“This was our best grow ever,” said M.J. Balizan, one of the owners of Campo de Oro hemp farm, adding, “We have 8-foot trees! Half of the field is 6 to 8 feet tall.” The family-run farm is located in Torrance County and just harvested its third successful crop since its inception in 2019.

Industrial hemp was legalized in 2018, and Campo de Oro was one of a few Torrance County farmers who invested in the hemp industry right away.

The family business has also been working with the community to educate both farmers and the public about benefits and multiple applications of hemp; building systems infrastructure needed in New Mexico to sustain supply and demand for products; and keeping the money flowing in the local economy, Balizan said.

The family owns three businesses: Campo de Oro, Leaf and Tackle and BeHempful, which work together to bring hemp products from the Torrance County farm to market.

Campo de Oro

Campo de Oro is a “cultivation farm,” Balizan said. The farm generates the biomass that is sold to create hemp products.

The tops of the plants contain the most desirable flowers with the most potency; the entire plant is used to create an array of high-quality CBD products. All of the biomass generated by Campo de Oro is hand-harvested.

The farm uses a submerged drip irrigation system to water the field. “One of the fallacies of hemp is that it uses a lot of water,” said Aaron Diaz, one of the owners, and Balizan’s son. “[Drip irrigation] is one of the tools for water advocacy that we use, and the plants like it.”

The hemp biomass is processed in the farm’s headquarters in Edgewood, where “nothing leaves the supply chain,” Diaz said.

The farm is also Native American owned, and has “tribal entities” who are interested in buying biomass from the farm, Balizan said. Campo de Oro sells its biomass to BeHempful, which turns it into a retail CBD product, that is available for purchase in Edgewood at The Verve Shop or online at behempful.earth.

“We almost tripled our production since 2019 and this year we grew for a contract for biomass,” Balizan said.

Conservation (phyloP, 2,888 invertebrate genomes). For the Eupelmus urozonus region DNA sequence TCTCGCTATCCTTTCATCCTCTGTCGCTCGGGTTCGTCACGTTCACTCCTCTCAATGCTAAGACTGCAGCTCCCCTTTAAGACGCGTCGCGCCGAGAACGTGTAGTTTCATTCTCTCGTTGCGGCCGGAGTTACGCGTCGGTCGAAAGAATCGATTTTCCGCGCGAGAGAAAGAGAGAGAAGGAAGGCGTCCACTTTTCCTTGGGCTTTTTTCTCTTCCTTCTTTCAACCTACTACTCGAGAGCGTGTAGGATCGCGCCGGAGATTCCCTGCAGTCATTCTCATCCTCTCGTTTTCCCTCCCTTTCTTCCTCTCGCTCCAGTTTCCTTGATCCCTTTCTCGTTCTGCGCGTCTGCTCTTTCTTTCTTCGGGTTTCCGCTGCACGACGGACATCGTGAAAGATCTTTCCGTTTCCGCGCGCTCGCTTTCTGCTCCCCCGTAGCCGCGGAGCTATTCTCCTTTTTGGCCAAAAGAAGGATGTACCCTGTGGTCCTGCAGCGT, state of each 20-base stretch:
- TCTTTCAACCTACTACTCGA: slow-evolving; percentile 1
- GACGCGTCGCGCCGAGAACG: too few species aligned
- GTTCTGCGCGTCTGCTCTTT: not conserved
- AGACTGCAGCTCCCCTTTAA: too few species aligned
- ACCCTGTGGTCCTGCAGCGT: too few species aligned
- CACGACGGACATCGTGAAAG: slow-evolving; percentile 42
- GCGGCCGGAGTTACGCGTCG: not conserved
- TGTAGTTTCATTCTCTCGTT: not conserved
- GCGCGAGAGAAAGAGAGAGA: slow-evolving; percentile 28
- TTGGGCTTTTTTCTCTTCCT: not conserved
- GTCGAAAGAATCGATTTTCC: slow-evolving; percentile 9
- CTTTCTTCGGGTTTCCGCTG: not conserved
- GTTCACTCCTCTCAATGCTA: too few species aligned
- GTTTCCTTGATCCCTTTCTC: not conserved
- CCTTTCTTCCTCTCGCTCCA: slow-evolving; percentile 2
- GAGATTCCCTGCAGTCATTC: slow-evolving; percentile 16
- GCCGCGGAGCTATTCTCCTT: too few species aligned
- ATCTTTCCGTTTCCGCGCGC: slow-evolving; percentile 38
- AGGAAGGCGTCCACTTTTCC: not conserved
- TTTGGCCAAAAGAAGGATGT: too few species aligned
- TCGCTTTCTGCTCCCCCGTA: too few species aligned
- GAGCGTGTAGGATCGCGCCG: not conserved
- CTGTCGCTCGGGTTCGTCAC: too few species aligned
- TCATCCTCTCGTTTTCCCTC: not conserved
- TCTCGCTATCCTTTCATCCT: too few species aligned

Leaf and Tackle

Leaf and Tackle sells genetics to other hemp farmers and offers consultations. They help other farmers to have access to high-quality organic hemp genetics, starting with the seed. Through consultations they can help new farmers to get started and to be successful with the crop; from seed to harvest. The are also the distributor of the BeHempful CBD line to both wholesale and retail businesses.


BeHempful offers a full line of full-spectrum CBD products. Full-spectrum CBD means they use the whole plant and extract the CBD with organic solvents.

The extraction is focused on CBD, CGB, THC (less than 0.3% by law), cannabinoids, terpenes and trichomes. BeHempful offers several products including tinctures, topical salves, edibles and flowers.

They make three tinctures using natural flavorings and either a coconut or hemp seed carrier oil and monk fruit as a sweetener. They sell it in three different flavors and with 500 milligrams, 1,000 mg or 1,500 mg of full-spectrum CBD.

They have two types of salves: an A.M. and P.M. The morning balm is made with essential oils of citrus and full-spectrum CBD; the evening blend is made with essential oils of lavender and chamomile, and full-spectrum CBD.

BeHempful’s edibles are in the form of gummies. They have two flavors: mixed berries and tropical fruit. The edibles are made with “isolate,” which is when everything but the CBD is extracted. The edibles contain no THC.

The flowers are 100% compliant with the state Environment Department’s requirements of less than 0.3% THC. The business is currently running a sale on the flowers. For the month of October to celebrate harvest, they are half-priced, Balizan said.

BeHempful will also have a booth at the Edgewood Celtic Festival on Oct. 16-17, and their booth at the Moriarty Pinto Bean Fiesta last weekend got a lot of attention, Balizan said.

In addition to a good harvest, the family also had a good year in terms of community support, Diaz said.

They got a warm welcome from the Santa Fe Harvest Festival last weekend, where they sold out both days of the festival and got invited to return to next year’s spring and fall festivals, he said.

“The neighboring farms are really helping us too,” Balizan said. “They have helped us with the history of the soil and water in our area and some neighbors even came over and helped us put up a fence.”

“We have something special here,” Diaz said, “and it has to do with including the community.”